Wednesday, April 02, 2014
Imagine traveling almost 5,000 miles from Finland to Eureka Springs on four different occasions and never visiting the Crescent Hotel, Beaver Lake or world renowned Thorncrown Chapel.
Tuomo Rinne, 33, didn’t come here from his home in Raasepori, Finland to sightsee or vacation. He’s here because of Old Street Tool, founded by Eureka Springs’ residents Larry Williams and Don McConnell. Rinne manages a carpentry and home restoration business in Fiskars. In 2008, while studying for a degree in preservation carpentry at Turku University of Applied Sciences, he decided to make unique wood planes for his capstone project.
Rinne’s tool making research led him to Old Street Tool. OST is one of the only companies in the US specializing in building 18th-Century British wooden planes and other fine carpentry tools. Superior performance and high quality of OST tools has led to a two-year backlog of orders.
“Most people think these tools are primitive, but they are more sophisticated than anything available at Home Depot. They are truly mathematical machines that do things no power tool can,” Williams said.
In the quest to complete his final college project, Rinne ordered an OST tool building instruction DVD which inspired him to attend classes at the Franklin, Ind., Marc Adams School of Woodworking in 2012, where he first met Larry Williams. Rinne was so inspired by Williams and his products that he obtained small business loans from the Finnish government and private grants for a series of training sessions at OST.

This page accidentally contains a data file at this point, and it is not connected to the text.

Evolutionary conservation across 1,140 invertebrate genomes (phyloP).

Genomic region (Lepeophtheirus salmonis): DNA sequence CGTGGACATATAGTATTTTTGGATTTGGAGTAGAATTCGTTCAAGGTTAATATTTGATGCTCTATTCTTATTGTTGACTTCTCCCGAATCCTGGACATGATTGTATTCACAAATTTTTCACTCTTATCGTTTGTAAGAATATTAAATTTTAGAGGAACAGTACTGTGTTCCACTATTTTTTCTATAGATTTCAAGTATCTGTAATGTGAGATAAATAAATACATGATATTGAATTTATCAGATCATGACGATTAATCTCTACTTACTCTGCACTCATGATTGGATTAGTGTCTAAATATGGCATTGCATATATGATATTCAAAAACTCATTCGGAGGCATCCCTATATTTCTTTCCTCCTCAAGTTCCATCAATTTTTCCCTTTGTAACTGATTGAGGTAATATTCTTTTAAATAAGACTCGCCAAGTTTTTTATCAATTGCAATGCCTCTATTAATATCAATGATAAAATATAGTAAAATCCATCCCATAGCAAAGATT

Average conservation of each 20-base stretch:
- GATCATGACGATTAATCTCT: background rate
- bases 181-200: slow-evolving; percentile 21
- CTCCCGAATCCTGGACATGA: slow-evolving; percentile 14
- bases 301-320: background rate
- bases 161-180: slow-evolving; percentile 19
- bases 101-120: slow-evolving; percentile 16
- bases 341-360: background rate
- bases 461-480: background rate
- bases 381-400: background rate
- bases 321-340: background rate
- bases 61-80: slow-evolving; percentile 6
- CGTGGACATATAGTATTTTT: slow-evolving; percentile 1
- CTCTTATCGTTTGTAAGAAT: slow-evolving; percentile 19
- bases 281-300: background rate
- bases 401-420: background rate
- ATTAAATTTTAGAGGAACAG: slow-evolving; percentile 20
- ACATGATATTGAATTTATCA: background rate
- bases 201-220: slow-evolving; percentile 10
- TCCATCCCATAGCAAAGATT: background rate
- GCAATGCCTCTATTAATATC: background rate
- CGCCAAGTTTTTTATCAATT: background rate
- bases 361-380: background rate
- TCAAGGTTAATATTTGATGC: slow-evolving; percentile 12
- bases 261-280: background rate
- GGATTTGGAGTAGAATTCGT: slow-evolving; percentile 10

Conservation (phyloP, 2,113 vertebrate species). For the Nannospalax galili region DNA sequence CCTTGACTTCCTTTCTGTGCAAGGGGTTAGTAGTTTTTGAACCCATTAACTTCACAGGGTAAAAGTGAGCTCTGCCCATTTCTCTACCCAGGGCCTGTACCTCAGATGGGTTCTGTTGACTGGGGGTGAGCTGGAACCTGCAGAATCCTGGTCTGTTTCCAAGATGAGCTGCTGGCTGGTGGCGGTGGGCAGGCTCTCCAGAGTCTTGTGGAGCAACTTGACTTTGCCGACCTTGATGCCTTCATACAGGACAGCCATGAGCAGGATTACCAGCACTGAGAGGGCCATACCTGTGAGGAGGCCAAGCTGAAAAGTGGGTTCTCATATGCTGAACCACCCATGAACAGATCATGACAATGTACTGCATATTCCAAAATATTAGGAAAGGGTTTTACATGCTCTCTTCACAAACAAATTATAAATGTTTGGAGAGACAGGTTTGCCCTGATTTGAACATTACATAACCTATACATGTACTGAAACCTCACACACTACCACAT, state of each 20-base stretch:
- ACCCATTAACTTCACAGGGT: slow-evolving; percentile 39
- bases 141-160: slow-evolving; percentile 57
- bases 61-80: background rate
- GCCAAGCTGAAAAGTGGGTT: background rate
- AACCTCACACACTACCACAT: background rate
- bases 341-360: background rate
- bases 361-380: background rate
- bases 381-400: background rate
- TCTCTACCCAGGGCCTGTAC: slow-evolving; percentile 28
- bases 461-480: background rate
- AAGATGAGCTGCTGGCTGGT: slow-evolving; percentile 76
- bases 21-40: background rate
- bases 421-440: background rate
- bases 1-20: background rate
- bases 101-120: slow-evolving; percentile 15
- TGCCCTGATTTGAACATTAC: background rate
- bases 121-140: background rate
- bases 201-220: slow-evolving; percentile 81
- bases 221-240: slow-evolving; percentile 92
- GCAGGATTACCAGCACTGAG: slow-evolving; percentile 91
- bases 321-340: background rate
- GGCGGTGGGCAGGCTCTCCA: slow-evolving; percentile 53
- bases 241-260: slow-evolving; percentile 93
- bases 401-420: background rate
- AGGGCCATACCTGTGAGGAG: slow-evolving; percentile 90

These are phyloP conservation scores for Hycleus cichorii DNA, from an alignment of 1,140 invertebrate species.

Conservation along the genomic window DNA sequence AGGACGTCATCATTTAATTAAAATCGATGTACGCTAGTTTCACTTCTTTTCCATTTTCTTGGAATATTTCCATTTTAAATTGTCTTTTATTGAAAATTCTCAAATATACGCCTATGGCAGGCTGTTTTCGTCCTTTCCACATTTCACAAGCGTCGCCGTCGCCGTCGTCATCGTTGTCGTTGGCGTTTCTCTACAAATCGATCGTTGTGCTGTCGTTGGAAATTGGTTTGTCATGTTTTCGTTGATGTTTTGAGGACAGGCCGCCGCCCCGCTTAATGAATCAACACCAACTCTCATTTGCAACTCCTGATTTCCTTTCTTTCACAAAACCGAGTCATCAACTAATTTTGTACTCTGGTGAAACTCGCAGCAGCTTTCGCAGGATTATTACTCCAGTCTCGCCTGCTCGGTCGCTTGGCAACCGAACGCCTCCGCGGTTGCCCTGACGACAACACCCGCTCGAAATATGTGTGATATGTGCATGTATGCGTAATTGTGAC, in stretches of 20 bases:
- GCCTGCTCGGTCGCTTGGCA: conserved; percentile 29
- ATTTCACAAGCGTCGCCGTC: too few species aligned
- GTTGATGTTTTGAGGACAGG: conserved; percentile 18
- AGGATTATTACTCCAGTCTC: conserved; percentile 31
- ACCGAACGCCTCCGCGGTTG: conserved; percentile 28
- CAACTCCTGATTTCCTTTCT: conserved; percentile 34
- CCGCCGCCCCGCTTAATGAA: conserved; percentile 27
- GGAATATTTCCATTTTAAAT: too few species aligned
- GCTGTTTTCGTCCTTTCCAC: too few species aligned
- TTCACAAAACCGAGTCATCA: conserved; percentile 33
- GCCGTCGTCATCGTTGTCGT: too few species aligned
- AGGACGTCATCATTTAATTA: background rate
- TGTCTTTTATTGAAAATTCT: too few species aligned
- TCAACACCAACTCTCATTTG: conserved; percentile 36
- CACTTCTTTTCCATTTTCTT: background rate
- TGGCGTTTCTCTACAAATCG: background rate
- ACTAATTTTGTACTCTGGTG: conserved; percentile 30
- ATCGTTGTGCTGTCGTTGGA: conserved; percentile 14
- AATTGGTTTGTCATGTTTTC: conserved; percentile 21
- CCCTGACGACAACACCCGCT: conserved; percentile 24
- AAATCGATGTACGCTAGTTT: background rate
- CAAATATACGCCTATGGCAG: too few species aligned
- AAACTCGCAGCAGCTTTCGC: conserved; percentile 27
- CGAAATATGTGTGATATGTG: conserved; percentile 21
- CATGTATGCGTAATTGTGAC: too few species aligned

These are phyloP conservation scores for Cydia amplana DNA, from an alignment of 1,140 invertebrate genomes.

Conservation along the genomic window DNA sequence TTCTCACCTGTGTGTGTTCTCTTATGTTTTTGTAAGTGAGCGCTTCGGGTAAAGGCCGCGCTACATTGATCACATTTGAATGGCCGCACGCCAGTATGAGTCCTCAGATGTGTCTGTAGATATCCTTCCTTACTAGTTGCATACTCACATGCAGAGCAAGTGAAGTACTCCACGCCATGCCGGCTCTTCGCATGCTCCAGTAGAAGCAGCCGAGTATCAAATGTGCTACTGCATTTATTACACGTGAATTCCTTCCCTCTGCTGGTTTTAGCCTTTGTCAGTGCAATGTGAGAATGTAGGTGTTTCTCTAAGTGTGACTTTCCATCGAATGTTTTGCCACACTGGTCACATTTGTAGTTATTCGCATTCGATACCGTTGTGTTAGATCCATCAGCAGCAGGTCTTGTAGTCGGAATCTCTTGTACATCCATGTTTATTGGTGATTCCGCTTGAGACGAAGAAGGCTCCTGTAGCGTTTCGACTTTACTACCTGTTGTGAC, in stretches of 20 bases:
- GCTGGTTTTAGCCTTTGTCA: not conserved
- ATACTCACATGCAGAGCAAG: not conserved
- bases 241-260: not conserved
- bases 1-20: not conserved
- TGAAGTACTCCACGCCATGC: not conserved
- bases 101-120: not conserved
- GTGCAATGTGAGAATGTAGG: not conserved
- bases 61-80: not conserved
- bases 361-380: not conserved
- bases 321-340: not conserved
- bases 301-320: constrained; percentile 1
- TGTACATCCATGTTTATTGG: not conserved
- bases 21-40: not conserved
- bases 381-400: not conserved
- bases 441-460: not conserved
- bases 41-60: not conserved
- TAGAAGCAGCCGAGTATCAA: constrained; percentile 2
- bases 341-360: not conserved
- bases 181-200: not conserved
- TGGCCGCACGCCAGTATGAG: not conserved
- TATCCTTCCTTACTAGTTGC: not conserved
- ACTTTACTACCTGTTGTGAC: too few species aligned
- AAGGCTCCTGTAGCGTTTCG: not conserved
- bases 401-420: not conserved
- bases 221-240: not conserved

Rinne recently completed his fourth two-week training visit at OST and plans to return for two final sessions before the end of the year. When asked about Eureka Springs, the thoughtful Finn hesitated, saying, “I think it’s a nice town, but I have not seen much of it.” His lack of local knowledge is due to his extreme dedication to learning his craft.
“Tuomo works twelve hours a day, seven days a week when he is here. We can’t get him out of the shop,” said Don McConnell, co-founder of OST. “You have to really want to do this. It’s hard work that won’t make you rich. We are so impressed by Tuomo’s skills and commitment we are considering passing him the torch when Larry and I retire or die at our workbench,” quipped McConnell.
A Finnish carpentry student working with two veteran American woodworkers has led to some comical situations. “It’s a big adjustment going from metric measurements to feet and inches. I’m totally lost with Fahrenheit, so I never know the temperature here,” Rinne joked.
“I work from memory, but Tuomo keeps detailed notes. He keeps me on my toes,” added Williams.
Fine Tool Journal once wrote, “ … Old Street Tool is more than a tool making company. It’s also a research facility for early woodworking technology.” Tuomo Rinne would be quick to add that it’s also a university for serious craftsmen and
Williams and McConnell are his two favorite professors. “We are looking forward to Tuomo’s next visit. Hopefully we can pry him out of the shop to see the beauty of the Ozarks,” said Williams.
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